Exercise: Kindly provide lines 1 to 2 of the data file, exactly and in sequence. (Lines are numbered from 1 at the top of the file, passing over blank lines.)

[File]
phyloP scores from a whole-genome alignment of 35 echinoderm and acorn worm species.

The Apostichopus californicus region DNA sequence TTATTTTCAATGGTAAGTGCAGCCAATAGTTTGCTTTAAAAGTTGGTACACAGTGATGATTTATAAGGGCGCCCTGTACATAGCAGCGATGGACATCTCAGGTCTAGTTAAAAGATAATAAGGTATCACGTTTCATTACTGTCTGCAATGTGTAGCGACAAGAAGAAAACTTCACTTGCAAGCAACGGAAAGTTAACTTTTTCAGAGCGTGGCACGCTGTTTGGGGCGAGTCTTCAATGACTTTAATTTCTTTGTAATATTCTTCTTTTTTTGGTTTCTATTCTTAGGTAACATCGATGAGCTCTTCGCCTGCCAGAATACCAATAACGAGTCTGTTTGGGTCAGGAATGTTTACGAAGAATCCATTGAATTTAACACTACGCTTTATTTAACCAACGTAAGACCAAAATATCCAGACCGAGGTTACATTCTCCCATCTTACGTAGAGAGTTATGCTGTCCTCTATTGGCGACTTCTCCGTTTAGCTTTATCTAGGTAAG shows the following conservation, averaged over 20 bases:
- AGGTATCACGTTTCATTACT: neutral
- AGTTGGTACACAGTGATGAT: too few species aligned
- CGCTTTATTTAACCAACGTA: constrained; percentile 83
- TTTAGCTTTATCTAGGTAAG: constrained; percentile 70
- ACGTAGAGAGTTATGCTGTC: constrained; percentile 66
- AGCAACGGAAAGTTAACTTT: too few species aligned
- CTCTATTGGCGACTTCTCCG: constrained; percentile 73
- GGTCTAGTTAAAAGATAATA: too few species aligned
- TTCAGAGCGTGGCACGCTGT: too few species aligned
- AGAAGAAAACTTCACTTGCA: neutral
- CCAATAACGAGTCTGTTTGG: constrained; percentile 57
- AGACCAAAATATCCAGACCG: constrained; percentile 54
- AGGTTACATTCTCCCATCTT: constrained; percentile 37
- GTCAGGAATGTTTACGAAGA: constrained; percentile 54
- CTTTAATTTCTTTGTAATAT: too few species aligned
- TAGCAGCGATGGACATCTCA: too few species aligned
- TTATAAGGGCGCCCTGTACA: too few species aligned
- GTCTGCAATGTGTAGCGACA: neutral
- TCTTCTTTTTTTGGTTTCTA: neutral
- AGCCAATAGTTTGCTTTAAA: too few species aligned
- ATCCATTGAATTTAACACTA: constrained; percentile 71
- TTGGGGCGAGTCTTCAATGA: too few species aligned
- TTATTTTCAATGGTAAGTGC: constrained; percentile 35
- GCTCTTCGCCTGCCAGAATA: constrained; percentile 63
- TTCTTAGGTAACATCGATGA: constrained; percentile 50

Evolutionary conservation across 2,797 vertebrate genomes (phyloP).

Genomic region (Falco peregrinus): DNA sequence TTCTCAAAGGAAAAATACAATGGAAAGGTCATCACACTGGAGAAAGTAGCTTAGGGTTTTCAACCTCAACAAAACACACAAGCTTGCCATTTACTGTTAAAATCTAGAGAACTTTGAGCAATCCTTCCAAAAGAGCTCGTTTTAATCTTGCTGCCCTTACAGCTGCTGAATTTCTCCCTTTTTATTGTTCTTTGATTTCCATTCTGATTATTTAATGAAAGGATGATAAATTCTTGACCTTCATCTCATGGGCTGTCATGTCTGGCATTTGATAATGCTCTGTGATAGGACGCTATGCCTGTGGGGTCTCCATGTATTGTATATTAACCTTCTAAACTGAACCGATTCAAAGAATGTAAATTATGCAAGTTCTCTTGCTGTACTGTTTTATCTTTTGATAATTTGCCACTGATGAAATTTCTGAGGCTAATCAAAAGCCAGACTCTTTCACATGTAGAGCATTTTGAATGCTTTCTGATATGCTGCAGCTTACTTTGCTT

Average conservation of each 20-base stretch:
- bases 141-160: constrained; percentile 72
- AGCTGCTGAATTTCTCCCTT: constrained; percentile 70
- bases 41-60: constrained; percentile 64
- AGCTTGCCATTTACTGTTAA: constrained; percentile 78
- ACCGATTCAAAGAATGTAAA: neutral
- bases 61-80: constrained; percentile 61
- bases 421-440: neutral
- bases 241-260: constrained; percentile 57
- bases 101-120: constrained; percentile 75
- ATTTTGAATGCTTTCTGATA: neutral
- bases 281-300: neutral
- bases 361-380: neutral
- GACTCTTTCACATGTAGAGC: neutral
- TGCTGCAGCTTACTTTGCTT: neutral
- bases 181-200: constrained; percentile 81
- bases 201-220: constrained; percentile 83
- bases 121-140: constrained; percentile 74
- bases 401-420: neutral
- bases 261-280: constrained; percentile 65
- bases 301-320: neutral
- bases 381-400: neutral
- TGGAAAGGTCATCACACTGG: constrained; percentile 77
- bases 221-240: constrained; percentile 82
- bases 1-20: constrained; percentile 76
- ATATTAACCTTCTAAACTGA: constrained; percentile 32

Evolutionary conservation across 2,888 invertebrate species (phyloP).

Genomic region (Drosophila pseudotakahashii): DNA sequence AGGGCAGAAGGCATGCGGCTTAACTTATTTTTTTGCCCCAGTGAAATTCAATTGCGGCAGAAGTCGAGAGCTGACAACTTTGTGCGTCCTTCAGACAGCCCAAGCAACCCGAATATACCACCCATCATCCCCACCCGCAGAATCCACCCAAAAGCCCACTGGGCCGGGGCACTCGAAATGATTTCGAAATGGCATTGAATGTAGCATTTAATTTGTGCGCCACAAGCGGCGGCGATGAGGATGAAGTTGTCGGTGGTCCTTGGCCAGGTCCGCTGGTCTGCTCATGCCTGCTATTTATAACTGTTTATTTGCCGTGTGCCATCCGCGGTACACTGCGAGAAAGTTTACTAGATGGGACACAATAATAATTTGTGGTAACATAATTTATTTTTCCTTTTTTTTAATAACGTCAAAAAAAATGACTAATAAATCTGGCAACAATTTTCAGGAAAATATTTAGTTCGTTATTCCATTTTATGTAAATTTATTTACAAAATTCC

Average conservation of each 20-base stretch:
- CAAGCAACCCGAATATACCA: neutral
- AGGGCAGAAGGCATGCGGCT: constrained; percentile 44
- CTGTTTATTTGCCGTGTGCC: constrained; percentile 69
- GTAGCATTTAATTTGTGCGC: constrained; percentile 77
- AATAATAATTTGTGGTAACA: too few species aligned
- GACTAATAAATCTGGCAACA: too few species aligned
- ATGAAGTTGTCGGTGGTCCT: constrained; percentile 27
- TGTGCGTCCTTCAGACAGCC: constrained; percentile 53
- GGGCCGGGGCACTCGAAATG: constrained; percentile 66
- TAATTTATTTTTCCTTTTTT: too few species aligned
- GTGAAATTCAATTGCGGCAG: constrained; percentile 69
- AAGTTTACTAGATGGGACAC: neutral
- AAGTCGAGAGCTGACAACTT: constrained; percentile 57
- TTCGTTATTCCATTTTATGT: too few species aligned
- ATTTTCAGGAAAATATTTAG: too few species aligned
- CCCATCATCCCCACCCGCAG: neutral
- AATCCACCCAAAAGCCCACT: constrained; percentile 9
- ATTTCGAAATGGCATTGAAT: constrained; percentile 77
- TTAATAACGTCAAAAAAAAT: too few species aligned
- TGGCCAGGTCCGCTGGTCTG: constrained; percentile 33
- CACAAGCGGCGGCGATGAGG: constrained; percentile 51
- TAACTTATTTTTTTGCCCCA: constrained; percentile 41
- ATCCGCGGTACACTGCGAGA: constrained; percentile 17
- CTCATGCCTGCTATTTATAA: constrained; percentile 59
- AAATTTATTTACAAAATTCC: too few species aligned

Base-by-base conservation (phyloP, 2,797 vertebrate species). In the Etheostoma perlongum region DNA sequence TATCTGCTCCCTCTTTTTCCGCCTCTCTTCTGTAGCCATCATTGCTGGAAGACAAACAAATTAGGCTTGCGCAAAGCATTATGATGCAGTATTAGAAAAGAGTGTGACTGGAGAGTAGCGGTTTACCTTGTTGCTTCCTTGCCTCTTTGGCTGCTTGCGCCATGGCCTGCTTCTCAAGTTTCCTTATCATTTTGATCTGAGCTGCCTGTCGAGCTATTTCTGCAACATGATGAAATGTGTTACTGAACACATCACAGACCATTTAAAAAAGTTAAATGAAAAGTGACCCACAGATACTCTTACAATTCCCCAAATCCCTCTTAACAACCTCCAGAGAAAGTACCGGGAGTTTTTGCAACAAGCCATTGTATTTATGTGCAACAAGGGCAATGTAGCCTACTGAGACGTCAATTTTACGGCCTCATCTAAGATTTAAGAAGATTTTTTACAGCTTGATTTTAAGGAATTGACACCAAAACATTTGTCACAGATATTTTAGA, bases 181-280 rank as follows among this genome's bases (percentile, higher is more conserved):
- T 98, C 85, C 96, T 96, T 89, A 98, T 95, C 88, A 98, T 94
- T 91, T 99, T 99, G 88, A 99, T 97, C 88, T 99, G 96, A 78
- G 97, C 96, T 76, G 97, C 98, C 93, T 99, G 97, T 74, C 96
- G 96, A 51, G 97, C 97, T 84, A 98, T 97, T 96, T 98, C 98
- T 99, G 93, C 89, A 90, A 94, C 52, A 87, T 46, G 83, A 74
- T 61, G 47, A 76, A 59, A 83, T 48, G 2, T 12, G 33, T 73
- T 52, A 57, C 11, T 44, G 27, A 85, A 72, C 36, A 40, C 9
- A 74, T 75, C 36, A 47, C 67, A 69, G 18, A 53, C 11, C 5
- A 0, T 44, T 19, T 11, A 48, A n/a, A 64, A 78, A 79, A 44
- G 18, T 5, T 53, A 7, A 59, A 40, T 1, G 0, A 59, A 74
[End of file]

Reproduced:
phyloP scores from a whole-genome alignment of 35 echinoderm and acorn worm species.

The Apostichopus californicus region DNA sequence TTATTTTCAATGGTAAGTGCAGCCAATAGTTTGCTTTAAAAGTTGGTACACAGTGATGATTTATAAGGGCGCCCTGTACATAGCAGCGATGGACATCTCAGGTCTAGTTAAAAGATAATAAGGTATCACGTTTCATTACTGTCTGCAATGTGTAGCGACAAGAAGAAAACTTCACTTGCAAGCAACGGAAAGTTAACTTTTTCAGAGCGTGGCACGCTGTTTGGGGCGAGTCTTCAATGACTTTAATTTCTTTGTAATATTCTTCTTTTTTTGGTTTCTATTCTTAGGTAACATCGATGAGCTCTTCGCCTGCCAGAATACCAATAACGAGTCTGTTTGGGTCAGGAATGTTTACGAAGAATCCATTGAATTTAACACTACGCTTTATTTAACCAACGTAAGACCAAAATATCCAGACCGAGGTTACATTCTCCCATCTTACGTAGAGAGTTATGCTGTCCTCTATTGGCGACTTCTCCGTTTAGCTTTATCTAGGTAAG shows the following conservation, averaged over 20 bases: